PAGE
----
Chiropractic Association of South Africa (CASA)

Seven Chiropractic Tips for Gardening

Chiropractic Tips

Seven Chiropractic Tips for Gardening

With all the standing, bending, reaching and pulling, gardening is a great form of exercise for all ages, but it can also place strain on your back and lead to other injuries like tennis elbow, carpal tunnel syndrome and more if you don’t pay attention to your posture, joints and muscles

While your chiropractor can help with spinal adjustments and recommending lifestyle changes, prevention is often better than cure.

If you’ve been inspired to flex your green thumb, here are some tips to keep you fit and healthy while gardening.

Chiropractic tips for gardening

Warm up – although a fairly safe, low-impact activity, gardening can put strain on your muscles. Be sure to stretch and warm up with some light exercise before you start your day of gardening activities because warm muscles will work more efficiently and are less likely to be injured.

Take a break – it’s easy to lose track of time in the garden, but to avoid overdoing it, you should take regular breaks to minimise the strain on your back and give your joints and muscles time to rest. Why not set a timer for every 15-20 minutes to stand up, stretch and walk around a bit? This is particularly important when you are doing things that involve a lot of bending, like weeding or planting.

Avoid bending – gardening often involves extended periods of bending. Consider investing in a special stool or kneeler pad, which allows you to kneel while weeding or planting instead.

Avoid the twist – if you’re a gardener, you’ll know there’s a lot of twisting to reach the space around you. Be aware of your movement, squarely face the area you’re working on and don’t over reach. Better yet, adjust your position and move along to keep close to your work.

Lift and carry carefully – from bags of compost to large containers, many gardeners hurt their backs while carrying heavy items. Either get help or learn to lift these objects carefully. Stand close to the object, squat down using your legs (instead of bending over), use both hands to grasp the object and keep it close to your body as you slowly straighten your legs. Finally, use a wheelbarrow and limit the distance you carry heavy items.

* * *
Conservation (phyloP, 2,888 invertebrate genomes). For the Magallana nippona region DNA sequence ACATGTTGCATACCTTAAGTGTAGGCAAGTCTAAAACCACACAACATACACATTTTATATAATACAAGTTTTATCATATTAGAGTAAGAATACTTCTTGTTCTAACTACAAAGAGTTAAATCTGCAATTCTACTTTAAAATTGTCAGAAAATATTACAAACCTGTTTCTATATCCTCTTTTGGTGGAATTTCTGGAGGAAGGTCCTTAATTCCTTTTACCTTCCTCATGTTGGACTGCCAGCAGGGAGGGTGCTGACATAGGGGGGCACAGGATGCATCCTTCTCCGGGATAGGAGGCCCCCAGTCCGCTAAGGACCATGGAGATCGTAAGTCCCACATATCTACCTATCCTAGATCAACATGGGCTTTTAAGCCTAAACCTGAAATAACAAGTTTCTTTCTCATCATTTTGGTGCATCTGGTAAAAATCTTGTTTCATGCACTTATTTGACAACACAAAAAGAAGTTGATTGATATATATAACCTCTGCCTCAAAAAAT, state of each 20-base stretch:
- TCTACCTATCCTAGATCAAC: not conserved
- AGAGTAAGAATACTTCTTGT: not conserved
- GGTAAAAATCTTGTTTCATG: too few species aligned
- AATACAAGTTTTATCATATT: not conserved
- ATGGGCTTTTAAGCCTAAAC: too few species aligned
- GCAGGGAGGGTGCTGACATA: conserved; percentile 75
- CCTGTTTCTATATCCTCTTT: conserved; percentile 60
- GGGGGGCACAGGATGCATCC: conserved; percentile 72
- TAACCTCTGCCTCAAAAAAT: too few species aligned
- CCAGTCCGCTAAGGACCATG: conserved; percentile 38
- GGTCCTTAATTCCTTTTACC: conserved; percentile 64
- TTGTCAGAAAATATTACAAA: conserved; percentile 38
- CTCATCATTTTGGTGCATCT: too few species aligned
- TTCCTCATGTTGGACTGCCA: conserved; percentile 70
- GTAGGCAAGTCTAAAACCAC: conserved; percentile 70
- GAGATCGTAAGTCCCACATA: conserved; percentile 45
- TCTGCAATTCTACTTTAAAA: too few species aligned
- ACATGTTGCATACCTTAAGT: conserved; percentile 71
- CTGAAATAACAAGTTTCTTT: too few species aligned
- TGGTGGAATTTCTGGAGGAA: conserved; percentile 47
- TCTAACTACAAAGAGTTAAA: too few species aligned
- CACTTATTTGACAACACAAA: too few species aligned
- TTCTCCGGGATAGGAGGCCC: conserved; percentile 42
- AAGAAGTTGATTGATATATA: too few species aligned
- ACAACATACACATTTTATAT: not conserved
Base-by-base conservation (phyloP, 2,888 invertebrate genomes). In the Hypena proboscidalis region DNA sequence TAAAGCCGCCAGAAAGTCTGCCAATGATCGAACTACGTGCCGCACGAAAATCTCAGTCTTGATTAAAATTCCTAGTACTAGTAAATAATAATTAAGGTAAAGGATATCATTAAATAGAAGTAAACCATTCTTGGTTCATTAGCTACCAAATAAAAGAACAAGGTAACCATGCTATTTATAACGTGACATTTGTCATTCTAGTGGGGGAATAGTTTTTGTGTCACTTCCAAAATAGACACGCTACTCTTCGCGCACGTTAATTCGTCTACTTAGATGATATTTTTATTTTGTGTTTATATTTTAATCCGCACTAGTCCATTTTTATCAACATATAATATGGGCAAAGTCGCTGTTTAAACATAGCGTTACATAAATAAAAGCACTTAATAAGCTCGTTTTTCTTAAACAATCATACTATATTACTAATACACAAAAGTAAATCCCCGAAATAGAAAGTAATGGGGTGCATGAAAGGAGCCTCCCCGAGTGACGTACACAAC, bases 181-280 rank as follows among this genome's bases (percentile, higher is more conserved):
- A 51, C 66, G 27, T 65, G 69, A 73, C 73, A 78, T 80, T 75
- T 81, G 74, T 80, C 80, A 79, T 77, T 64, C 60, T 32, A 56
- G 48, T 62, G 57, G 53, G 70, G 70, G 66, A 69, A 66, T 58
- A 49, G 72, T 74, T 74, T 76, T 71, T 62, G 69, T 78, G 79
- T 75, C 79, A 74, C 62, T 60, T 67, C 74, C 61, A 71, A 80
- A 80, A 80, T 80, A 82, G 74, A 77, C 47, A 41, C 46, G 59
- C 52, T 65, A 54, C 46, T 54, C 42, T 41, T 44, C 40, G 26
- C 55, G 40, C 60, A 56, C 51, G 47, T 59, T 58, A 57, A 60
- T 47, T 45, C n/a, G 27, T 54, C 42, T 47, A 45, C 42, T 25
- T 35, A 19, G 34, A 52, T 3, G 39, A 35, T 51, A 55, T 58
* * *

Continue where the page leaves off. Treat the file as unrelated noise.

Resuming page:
Ask for help – if you need to move anything heavy, or are struggling to bend, don’t be afraid to ask for help from someone more capable than you. A fit family member or friend could get the job done in half the time.

Use the right tools – make sure your tools are the right size for both you and the job. Using the wrong tools can make gardening so much more difficult and painful than it needs to be. Consider purchasing some long-handled tools to reduce your need to bend over as much, and look out for tools with better grips and cushioning too, as they cause less fatigue.

If you’ve just finished a big day in the garden, however, and are struggling with aches and pains, find your closest CASA-registered chiropractor. They’ll be able to assess your back to determine if you have injured it and are in need of chiropractic treatment, or are simply suffering from muscle strain.


This blog post is not intended to replace professional medical advice, diagnosis or treatment. Always seek the advice of your physician or other qualified health provider with any questions you may have regarding a medical condition.

Tags :
back pain, carpal tunnel syndrome, posture, tennis elbow
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